Anyway, why the small knife?
Reply to
Jon Haugsand
The small knife is for cutting open the wounds made by the snake so that they will flow blood, and venom with it, more easily. The snake bit kits today are made from rubber and are made to be used as suction devices to get the venom out. ERS
Reply to
Eric R Snow
The string restricts blood flow. The knife to open the bite holes ( cut with the grain!) The rubber cups to suck out the poison. I forget what the liquid is, maybe antiseptic??
Modern version:
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Reply to
Mark and Kim Smith
To cut between the punctures before sucking the poison out. Some of the kits had an outer rubber case which could double as a suction device, but the Mark I mouth was generally more effective. Just make sure and spit it out. Of course, this was pre-HIV, you'll get a mouthful of blood too.
scott
Reply to
Scott Lurndal
Nope
Correct, it's an embosser, but not for anything offficial
These four are all correct.
Reply to
R.H.
"Joe AutoDrill" wrote in message news: snipped-for-privacy@individual.net...
You've got the right idea, but it's not for a notary.
These three are correct.
Reply to
R.H.
It's a cutter, but according to the seller it's not for tennons.
All of these are correct.
Reply to
R.H.
260. No clue 261. Notary public stamp 262. Brick mortar jointer 263. An old snake bite kit. 264. Masonry or concrete nail. 265. Lathe cut-off tool holder.
Reply to
Gary Brady
Snip
Startled nurses and doctors stared at the
We have many snakes that will kill you and so do the gents down under. You can tell by looking at how the skin is "woven" at the bottom side of the tail as to whether it is posionouds or not.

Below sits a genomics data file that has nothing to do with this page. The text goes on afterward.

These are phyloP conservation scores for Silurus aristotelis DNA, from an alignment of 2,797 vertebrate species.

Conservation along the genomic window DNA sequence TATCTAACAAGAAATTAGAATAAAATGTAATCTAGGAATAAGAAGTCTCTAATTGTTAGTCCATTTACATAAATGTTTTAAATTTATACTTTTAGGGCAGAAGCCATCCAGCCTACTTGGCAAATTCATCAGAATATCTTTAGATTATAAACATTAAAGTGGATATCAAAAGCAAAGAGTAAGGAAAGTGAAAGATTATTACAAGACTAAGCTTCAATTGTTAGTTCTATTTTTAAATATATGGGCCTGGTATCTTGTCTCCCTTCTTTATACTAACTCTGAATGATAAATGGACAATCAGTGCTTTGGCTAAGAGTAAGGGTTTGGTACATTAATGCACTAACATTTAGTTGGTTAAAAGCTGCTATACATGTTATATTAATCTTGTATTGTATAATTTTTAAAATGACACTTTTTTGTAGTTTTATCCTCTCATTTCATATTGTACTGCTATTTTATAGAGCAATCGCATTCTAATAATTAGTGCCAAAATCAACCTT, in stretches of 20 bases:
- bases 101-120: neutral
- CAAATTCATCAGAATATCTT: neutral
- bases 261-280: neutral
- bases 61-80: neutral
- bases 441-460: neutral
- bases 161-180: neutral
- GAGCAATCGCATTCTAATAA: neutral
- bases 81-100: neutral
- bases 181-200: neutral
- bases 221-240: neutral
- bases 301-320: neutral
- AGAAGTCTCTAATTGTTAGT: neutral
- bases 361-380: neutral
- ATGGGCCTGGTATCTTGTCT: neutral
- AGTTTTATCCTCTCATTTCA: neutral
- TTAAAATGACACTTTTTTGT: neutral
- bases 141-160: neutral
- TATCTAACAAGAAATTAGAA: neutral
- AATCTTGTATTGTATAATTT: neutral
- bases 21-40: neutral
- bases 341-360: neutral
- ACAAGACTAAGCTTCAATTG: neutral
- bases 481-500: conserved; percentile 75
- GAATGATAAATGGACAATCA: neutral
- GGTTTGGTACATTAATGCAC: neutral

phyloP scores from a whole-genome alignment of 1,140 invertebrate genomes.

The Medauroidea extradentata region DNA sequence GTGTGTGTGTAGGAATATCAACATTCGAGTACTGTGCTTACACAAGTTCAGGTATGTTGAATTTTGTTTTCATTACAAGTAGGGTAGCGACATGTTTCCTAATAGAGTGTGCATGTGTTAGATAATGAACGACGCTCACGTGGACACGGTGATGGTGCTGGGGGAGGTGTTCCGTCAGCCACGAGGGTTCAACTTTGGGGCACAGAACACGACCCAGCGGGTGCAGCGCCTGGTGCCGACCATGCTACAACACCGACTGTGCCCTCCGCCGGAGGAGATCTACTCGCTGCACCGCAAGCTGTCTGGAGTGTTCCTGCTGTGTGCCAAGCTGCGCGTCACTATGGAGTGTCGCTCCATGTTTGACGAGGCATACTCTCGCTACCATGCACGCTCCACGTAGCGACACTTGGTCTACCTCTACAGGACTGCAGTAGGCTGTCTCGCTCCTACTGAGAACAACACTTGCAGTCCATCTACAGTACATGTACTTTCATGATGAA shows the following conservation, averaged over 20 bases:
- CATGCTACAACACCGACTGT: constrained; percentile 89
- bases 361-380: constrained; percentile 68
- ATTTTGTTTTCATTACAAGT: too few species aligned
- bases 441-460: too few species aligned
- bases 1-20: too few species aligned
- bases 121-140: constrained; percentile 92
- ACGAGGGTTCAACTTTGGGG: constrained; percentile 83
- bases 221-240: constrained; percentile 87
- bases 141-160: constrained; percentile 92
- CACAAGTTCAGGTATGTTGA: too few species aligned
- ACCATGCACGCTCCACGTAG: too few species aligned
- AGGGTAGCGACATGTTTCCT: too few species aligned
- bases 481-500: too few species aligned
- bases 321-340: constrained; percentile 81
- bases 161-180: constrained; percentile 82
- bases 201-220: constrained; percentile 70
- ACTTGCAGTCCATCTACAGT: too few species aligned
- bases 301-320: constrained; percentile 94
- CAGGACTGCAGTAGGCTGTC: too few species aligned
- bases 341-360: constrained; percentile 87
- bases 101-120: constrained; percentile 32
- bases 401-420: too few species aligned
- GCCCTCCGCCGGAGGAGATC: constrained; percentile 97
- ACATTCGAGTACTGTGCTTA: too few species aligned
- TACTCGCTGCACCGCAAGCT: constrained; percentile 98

Poisonous snakes skin scales on the bottom side of the tail are in a Single row and their eye pupils are eliptical. Non poisonous snakes skin scakes on the bottom side of the tail are in a Double row and the eye pupils are round.
Here are some that are found in Texas.
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IIRC to open the wound. And, that is not necessirally the best way to treat a bite these days.
Reply to
Leon
* Scott Lurndal
Thanks to you, Mark and Kim. This reminds of the probably well-known story, offensive perhaps, so rot13 :-) :
Gur gjb thlf jrag bhg svfuvat naq qevaxvat orref. Orvat fbzrjung qehax bar bs gurz unq gb crr, ohg fgnaqvat gurer jvgu uvf ... guvat bhgfvqr ur ybfg onynapr naq sryy. Bs pbhefr gurer jnf n fanxr, uvtuyl cbvfbabhf, gung fgebxr naq ovg uvz, lrf lbh thrffrq vg, whfg ba uvf ... guvat. Uvf fpernz nggenpgrq uvf sevraq'f nggragvba naq ur pnzr ehaavat naq fbba haqrefgbbq gur fvghngvba. Ur erpbtavmrq gur fanxr, ohg hapregnva jung gb qb, ur ena onpx gb gur pnzc, sbhaq uvf pryy cubar, qvnyrq 911, tbg pbagnpg naq rkcynvarq gur fvghngvba. "Nj," jnf gur nafjre, "lbh zhfg vzzrqvngryl eha onpx gb lbhe sevraq naq fhpx gur cbvfba bhg. Lbh unir gb qb vg sbe ng yrnfg unys na ubhe gb or fher!" "Be ryfr?" nfxrq bhe thl. Gur nafjre jnf "be ryfr lbhe sevraq jvyy qvr jvgu vaperqvoyr, ybatynfgvat naq haornenoyr cnva." Bhe thl oebxr gur pbaarpgvba naq jrag onpx gb uvf hayhpxl sevraq. "Jung qvq gurl fnl?" ur nfxrq. "Jryy," gur thl fnvq, "Lbh jvyy qvr jvgu vaperqvoyr, ybatynfgvat naq haornenoyr cnva."
Reply to
Jon Haugsand